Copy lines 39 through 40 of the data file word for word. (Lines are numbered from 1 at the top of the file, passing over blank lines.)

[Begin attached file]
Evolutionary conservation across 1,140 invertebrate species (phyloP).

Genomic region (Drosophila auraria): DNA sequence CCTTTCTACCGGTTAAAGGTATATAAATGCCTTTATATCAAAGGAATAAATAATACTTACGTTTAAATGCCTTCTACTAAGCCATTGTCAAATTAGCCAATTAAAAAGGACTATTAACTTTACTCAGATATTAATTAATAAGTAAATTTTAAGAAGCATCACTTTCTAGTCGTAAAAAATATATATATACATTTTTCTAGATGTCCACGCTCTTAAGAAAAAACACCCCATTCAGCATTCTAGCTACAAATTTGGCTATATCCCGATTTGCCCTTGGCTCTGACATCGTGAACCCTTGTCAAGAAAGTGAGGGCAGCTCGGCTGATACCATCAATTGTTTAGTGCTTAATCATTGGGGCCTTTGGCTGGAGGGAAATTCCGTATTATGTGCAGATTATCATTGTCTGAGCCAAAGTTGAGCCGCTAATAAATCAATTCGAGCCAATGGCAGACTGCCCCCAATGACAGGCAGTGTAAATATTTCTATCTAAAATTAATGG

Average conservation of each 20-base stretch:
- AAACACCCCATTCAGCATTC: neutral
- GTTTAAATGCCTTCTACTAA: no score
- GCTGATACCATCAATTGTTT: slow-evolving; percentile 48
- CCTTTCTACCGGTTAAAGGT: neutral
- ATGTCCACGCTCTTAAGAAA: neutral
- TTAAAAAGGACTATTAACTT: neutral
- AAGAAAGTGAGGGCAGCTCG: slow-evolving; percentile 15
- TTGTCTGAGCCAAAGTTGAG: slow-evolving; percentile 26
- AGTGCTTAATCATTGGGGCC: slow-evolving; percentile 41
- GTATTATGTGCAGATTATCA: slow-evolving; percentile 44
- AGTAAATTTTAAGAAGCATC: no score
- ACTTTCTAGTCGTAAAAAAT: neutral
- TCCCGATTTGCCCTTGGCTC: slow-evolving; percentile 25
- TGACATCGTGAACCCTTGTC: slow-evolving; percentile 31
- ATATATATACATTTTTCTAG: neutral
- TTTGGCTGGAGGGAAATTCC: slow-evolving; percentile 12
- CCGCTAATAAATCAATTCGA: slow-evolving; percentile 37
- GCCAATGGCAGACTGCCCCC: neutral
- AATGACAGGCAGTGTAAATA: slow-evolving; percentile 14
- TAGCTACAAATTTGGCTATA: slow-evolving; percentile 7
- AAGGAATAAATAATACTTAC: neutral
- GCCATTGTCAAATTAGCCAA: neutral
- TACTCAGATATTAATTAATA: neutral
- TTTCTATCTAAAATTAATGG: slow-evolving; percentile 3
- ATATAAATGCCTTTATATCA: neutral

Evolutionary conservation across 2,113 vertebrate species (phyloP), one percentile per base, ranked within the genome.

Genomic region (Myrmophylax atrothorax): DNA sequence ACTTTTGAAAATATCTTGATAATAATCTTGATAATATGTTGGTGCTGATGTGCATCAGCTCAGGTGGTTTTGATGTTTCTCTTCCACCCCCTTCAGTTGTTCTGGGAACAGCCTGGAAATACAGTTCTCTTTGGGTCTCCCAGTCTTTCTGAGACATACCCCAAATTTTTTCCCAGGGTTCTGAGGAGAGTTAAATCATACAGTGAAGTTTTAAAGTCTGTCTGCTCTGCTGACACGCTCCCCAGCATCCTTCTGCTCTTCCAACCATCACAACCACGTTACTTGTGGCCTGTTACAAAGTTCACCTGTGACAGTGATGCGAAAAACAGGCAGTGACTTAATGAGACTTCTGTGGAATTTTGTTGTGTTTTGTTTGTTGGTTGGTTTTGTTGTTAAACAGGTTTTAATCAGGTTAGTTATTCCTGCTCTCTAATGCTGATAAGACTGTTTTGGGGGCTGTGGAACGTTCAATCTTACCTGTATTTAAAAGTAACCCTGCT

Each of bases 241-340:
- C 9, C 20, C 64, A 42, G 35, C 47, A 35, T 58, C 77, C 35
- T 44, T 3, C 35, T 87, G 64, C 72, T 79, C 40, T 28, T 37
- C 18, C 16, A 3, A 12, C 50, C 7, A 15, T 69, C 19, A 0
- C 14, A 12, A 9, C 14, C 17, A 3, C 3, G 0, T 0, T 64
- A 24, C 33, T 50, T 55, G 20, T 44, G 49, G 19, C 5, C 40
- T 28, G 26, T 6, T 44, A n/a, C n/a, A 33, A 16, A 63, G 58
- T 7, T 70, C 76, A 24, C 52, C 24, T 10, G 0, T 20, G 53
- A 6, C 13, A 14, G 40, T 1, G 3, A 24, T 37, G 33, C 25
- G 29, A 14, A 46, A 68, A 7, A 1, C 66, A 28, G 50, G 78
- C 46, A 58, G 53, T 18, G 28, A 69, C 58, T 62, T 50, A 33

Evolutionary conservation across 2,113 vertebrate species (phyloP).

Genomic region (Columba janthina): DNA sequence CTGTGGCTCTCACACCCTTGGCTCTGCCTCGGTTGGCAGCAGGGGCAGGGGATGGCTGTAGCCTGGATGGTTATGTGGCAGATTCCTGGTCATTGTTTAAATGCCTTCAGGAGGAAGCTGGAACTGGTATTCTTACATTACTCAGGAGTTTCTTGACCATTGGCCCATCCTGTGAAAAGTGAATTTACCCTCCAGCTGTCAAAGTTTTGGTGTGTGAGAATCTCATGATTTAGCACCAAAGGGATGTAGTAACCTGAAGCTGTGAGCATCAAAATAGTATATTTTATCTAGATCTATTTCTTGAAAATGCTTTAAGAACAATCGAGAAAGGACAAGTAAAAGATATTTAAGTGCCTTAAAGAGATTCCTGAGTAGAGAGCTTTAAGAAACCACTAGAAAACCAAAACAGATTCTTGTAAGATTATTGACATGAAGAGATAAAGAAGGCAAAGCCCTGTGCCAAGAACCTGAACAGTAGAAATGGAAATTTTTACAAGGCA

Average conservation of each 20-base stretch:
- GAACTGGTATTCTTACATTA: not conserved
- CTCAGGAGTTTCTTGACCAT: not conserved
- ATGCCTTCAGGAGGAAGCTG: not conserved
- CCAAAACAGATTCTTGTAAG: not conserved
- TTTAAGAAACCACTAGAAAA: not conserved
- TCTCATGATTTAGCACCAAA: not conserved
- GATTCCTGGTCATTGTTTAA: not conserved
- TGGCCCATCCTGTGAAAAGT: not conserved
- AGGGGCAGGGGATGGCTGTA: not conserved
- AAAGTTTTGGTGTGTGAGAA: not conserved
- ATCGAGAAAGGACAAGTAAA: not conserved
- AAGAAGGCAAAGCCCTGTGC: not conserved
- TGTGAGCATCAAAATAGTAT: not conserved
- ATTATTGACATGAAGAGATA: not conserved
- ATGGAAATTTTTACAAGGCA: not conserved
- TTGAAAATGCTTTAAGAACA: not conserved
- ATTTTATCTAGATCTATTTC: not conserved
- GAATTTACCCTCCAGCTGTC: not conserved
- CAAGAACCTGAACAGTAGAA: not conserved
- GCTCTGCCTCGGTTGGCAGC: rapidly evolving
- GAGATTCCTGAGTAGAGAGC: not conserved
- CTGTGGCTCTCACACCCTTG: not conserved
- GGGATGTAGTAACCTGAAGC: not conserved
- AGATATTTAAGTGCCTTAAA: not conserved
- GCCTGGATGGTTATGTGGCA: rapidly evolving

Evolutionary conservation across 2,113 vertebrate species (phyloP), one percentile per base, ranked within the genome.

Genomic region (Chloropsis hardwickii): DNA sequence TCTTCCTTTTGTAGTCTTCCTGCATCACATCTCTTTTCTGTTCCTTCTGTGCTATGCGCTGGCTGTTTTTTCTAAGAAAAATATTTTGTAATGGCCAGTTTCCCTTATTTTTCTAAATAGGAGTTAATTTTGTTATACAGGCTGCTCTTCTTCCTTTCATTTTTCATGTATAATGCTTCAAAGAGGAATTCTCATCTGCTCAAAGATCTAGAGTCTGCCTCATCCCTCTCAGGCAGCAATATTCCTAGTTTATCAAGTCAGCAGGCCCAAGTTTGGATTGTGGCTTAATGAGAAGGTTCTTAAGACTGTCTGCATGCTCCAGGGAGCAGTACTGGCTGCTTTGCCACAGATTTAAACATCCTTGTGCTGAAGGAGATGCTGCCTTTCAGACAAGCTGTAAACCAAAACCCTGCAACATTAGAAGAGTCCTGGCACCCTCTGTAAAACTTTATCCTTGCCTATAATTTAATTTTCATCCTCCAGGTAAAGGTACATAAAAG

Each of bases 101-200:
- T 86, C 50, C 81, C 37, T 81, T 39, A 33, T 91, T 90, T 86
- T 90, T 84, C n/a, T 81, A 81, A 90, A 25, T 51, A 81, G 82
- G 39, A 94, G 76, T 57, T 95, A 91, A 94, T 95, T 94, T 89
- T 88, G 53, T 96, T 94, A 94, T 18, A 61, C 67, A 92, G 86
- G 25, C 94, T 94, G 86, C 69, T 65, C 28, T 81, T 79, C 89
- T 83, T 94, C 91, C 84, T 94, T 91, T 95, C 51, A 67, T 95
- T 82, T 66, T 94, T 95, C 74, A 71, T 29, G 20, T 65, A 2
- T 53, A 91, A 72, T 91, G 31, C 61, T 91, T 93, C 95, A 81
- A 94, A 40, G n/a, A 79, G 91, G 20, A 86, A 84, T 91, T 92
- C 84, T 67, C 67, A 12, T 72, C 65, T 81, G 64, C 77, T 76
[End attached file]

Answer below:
- A 6, C 13, A 14, G 40, T 1, G 3, A 24, T 37, G 33, C 25
- G 29, A 14, A 46, A 68, A 7, A 1, C 66, A 28, G 50, G 78